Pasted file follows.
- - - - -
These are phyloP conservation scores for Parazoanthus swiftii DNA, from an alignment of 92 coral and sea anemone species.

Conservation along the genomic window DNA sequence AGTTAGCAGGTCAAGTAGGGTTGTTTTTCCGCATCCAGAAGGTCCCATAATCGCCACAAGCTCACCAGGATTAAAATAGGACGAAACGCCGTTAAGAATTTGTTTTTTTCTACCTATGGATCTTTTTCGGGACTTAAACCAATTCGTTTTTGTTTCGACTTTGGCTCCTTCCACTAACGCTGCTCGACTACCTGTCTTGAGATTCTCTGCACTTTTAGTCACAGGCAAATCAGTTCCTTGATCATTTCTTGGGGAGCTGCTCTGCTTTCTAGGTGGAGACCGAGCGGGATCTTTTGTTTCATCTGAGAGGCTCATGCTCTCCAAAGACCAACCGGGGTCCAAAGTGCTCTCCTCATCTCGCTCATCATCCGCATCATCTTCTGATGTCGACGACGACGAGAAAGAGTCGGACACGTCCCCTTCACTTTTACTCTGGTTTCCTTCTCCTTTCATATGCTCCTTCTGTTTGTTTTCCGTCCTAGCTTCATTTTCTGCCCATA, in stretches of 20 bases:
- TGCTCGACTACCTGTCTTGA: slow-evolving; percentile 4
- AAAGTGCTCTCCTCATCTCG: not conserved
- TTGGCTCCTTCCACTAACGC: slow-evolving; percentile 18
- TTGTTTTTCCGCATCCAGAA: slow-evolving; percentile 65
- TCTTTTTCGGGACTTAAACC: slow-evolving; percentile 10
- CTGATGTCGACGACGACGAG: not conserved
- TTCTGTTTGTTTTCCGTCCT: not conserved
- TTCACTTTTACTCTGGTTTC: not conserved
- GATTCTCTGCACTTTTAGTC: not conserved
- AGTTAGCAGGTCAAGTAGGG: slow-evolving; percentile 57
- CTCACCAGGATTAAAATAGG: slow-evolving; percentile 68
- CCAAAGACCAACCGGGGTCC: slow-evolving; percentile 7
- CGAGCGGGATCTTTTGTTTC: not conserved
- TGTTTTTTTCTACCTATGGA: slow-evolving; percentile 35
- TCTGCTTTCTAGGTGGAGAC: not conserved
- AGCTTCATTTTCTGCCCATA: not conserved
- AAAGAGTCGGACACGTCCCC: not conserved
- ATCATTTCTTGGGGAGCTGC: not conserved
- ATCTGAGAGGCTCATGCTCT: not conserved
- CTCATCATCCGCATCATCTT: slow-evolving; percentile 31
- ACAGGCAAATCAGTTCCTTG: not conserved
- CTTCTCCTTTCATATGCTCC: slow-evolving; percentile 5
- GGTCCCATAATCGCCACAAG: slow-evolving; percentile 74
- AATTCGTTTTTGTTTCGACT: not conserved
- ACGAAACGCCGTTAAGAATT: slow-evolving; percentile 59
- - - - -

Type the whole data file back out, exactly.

These are phyloP conservation scores for Parazoanthus swiftii DNA, from an alignment of 92 coral and sea anemone species.

Conservation along the genomic window DNA sequence AGTTAGCAGGTCAAGTAGGGTTGTTTTTCCGCATCCAGAAGGTCCCATAATCGCCACAAGCTCACCAGGATTAAAATAGGACGAAACGCCGTTAAGAATTTGTTTTTTTCTACCTATGGATCTTTTTCGGGACTTAAACCAATTCGTTTTTGTTTCGACTTTGGCTCCTTCCACTAACGCTGCTCGACTACCTGTCTTGAGATTCTCTGCACTTTTAGTCACAGGCAAATCAGTTCCTTGATCATTTCTTGGGGAGCTGCTCTGCTTTCTAGGTGGAGACCGAGCGGGATCTTTTGTTTCATCTGAGAGGCTCATGCTCTCCAAAGACCAACCGGGGTCCAAAGTGCTCTCCTCATCTCGCTCATCATCCGCATCATCTTCTGATGTCGACGACGACGAGAAAGAGTCGGACACGTCCCCTTCACTTTTACTCTGGTTTCCTTCTCCTTTCATATGCTCCTTCTGTTTGTTTTCCGTCCTAGCTTCATTTTCTGCCCATA, in stretches of 20 bases:
- TGCTCGACTACCTGTCTTGA: slow-evolving; percentile 4
- AAAGTGCTCTCCTCATCTCG: not conserved
- TTGGCTCCTTCCACTAACGC: slow-evolving; percentile 18
- TTGTTTTTCCGCATCCAGAA: slow-evolving; percentile 65
- TCTTTTTCGGGACTTAAACC: slow-evolving; percentile 10
- CTGATGTCGACGACGACGAG: not conserved
- TTCTGTTTGTTTTCCGTCCT: not conserved
- TTCACTTTTACTCTGGTTTC: not conserved
- GATTCTCTGCACTTTTAGTC: not conserved
- AGTTAGCAGGTCAAGTAGGG: slow-evolving; percentile 57
- CTCACCAGGATTAAAATAGG: slow-evolving; percentile 68
- CCAAAGACCAACCGGGGTCC: slow-evolving; percentile 7
- CGAGCGGGATCTTTTGTTTC: not conserved
- TGTTTTTTTCTACCTATGGA: slow-evolving; percentile 35
- TCTGCTTTCTAGGTGGAGAC: not conserved
- AGCTTCATTTTCTGCCCATA: not conserved
- AAAGAGTCGGACACGTCCCC: not conserved
- ATCATTTCTTGGGGAGCTGC: not conserved
- ATCTGAGAGGCTCATGCTCT: not conserved
- CTCATCATCCGCATCATCTT: slow-evolving; percentile 31
- ACAGGCAAATCAGTTCCTTG: not conserved
- CTTCTCCTTTCATATGCTCC: slow-evolving; percentile 5
- GGTCCCATAATCGCCACAAG: slow-evolving; percentile 74
- AATTCGTTTTTGTTTCGACT: not conserved
- ACGAAACGCCGTTAAGAATT: slow-evolving; percentile 59